Thursday, February 12, 2004

Happy Birthday Mr. Lincoln!

Abraham Lincoln would be 195 today. Our nation was truly blessed to have a man such as this in the White House during the Civil War. In recent years, many people have tried to cast aspersions on his character, claiming that he was an evil racist or that he only used slavery for political gains. I will admit that there are actions and quotations that can support these claims when taken out of context. However, I think that Mr. Lincoln was a man who grew in wisdom and in his Christian faith as he moved through adulthood.

Lincoln's Second Innuagural Address is an excellent example of President Lincoln's true feelings on slavery, the Civil War and Divine Providence. Please, please, please follow the link and read this speech. It is short, but it's eloquence is only magnified by its brevity. And as you read, keep in mind that this speech was delivered more than a month before the surrender at Appomatox Court House took place. Knowing that historical context adds to the reader's appreciation of Lincoln's feelings of tenderness and mercy towards his brothers in the South.

For those of you who will inevitably not follow the link, here is an excerpt:

The Almighty has his own purposes. "Woe unto the world because of offenses! for it must needs be that offenses come; but woe to that man by whom the offense cometh." If we shall suppose that American slavery is one of those offenses which, in the providence of God, must needs come, but which, having continued through his appointed time, he now wills to remove, and that he gives to both North and South this terrible war, as the woe due to those by whom the offense came, shall we discern therein any departure from those divine attributes which the believers in a living God always ascribe to him? Fondly do we hope--fervently do we pray--that this mighty scourge of war may speedily pass away. Yet, if God wills that it continue until all the wealth piled by the bondsman's two hundred and fifty years of unrequited toil shall be sunk, and until every drop of blood drawn by the lash shall be paid by another drawn with the sword, as was said three thousand years ago, so still it must be said, "The judgments of the Lord are true and righteous altogether."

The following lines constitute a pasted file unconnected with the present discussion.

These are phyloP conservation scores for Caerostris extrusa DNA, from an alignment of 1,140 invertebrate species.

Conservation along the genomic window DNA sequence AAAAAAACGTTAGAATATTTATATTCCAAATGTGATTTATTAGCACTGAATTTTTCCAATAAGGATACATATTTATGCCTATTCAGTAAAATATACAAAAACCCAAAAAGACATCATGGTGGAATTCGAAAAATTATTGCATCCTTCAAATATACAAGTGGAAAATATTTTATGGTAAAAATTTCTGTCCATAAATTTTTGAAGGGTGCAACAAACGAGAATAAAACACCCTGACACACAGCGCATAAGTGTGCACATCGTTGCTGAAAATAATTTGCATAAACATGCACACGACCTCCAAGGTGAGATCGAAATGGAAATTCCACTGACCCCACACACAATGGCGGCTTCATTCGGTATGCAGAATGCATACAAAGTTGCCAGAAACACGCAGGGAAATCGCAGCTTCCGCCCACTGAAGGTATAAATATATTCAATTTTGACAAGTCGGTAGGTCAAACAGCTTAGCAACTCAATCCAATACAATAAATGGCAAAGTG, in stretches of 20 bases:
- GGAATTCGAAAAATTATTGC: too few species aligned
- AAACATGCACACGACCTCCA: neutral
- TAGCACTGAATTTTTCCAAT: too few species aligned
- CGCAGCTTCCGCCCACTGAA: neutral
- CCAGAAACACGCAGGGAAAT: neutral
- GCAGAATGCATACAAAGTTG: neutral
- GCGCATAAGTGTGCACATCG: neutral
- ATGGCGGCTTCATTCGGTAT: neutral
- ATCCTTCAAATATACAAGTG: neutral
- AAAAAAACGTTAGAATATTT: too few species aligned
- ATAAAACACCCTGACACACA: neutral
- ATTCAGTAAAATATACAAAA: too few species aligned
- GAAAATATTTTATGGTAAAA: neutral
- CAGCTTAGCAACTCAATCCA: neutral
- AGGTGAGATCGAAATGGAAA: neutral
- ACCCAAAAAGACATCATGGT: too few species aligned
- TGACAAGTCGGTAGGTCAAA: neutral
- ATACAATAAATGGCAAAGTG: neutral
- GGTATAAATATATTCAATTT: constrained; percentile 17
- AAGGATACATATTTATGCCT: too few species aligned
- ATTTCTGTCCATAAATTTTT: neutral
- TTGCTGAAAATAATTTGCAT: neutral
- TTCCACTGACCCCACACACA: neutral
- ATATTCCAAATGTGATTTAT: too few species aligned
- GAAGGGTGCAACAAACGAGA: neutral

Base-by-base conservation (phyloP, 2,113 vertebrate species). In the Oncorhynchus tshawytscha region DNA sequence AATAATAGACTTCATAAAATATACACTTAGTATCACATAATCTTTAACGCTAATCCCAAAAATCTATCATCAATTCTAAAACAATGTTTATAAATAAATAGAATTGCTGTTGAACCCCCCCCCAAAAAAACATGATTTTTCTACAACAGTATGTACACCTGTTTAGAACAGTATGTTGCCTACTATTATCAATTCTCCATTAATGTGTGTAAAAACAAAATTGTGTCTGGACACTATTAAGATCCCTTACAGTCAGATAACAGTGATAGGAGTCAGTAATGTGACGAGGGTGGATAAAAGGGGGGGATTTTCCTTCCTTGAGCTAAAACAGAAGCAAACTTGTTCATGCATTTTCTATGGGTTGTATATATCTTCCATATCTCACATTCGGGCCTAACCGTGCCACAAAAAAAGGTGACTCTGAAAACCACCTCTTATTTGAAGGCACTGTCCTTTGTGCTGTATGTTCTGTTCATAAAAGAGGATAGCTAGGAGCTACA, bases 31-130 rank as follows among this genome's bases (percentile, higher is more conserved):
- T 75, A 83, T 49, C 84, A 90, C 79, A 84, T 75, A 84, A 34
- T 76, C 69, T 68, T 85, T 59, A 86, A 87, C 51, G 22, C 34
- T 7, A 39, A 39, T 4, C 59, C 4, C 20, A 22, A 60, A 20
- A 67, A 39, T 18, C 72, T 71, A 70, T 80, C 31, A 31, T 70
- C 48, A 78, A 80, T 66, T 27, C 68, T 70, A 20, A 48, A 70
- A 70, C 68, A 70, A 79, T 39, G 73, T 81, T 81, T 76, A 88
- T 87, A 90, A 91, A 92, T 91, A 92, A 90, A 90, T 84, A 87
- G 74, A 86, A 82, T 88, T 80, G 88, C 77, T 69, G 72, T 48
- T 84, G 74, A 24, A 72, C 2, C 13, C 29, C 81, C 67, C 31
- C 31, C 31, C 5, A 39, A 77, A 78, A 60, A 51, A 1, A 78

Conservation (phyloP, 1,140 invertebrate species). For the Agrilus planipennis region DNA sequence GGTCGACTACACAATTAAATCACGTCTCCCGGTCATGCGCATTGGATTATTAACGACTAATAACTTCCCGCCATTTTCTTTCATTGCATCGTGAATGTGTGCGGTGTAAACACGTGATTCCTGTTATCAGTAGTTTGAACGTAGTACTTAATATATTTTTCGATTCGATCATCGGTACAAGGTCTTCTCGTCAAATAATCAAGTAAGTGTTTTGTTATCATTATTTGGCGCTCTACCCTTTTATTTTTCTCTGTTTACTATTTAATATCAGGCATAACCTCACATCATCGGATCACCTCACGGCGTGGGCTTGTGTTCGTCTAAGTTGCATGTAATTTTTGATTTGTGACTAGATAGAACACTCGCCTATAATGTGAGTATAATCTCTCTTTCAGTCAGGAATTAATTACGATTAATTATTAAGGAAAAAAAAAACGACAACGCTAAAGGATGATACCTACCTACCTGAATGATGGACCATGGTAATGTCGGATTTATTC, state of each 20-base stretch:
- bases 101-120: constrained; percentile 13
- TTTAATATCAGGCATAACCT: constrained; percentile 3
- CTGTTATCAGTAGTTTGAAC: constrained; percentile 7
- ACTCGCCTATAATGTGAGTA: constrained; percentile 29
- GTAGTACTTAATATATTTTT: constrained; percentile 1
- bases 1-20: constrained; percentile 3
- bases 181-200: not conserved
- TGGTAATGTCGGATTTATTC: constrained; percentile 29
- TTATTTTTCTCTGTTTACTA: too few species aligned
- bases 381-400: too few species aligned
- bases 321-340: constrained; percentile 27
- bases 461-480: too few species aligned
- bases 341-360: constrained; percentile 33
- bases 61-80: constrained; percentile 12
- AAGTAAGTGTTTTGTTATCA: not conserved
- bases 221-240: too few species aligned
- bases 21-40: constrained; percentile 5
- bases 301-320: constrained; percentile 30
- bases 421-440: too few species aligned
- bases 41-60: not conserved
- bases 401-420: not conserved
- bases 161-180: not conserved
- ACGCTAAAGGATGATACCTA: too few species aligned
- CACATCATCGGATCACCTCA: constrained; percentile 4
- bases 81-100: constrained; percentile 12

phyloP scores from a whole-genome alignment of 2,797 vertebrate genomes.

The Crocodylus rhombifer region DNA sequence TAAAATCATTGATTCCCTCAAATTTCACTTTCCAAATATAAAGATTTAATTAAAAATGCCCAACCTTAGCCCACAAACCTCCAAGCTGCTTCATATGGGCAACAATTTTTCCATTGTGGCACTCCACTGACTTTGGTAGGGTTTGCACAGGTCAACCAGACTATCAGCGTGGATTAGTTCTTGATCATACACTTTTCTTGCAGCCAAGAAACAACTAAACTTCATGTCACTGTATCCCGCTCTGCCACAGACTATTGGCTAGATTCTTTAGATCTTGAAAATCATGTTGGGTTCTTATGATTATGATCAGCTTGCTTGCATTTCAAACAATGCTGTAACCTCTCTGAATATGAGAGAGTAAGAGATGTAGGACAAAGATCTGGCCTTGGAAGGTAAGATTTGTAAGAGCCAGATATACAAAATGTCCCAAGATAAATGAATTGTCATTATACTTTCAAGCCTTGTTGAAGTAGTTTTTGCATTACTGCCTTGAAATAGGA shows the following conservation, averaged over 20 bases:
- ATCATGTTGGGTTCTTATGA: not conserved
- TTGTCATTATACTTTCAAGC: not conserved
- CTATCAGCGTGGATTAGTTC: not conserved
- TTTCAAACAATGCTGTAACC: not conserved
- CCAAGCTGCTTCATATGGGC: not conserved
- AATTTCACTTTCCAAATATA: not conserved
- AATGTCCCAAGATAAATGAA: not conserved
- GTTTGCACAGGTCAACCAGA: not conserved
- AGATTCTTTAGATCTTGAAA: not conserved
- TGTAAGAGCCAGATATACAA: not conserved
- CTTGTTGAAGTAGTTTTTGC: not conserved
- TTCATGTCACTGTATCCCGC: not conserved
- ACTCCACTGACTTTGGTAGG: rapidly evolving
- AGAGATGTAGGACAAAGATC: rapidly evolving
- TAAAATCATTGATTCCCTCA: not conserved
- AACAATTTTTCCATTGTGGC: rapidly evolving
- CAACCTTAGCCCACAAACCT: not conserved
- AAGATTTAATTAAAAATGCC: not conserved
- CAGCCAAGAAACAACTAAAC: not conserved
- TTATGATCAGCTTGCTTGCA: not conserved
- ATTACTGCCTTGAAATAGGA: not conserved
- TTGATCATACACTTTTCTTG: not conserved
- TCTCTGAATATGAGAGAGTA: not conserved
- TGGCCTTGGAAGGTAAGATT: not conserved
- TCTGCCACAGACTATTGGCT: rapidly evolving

With malice toward none; with charity for all; with firmness in the right, as God gives us to see the right, let us strive on to finish the work we are in; to bind up the nation's wounds; to care for him who shall have borne the battle, and for his widow, and his orphan--to do all which may achieve and cherish a just and lasting peace among ourselves, and with all nations.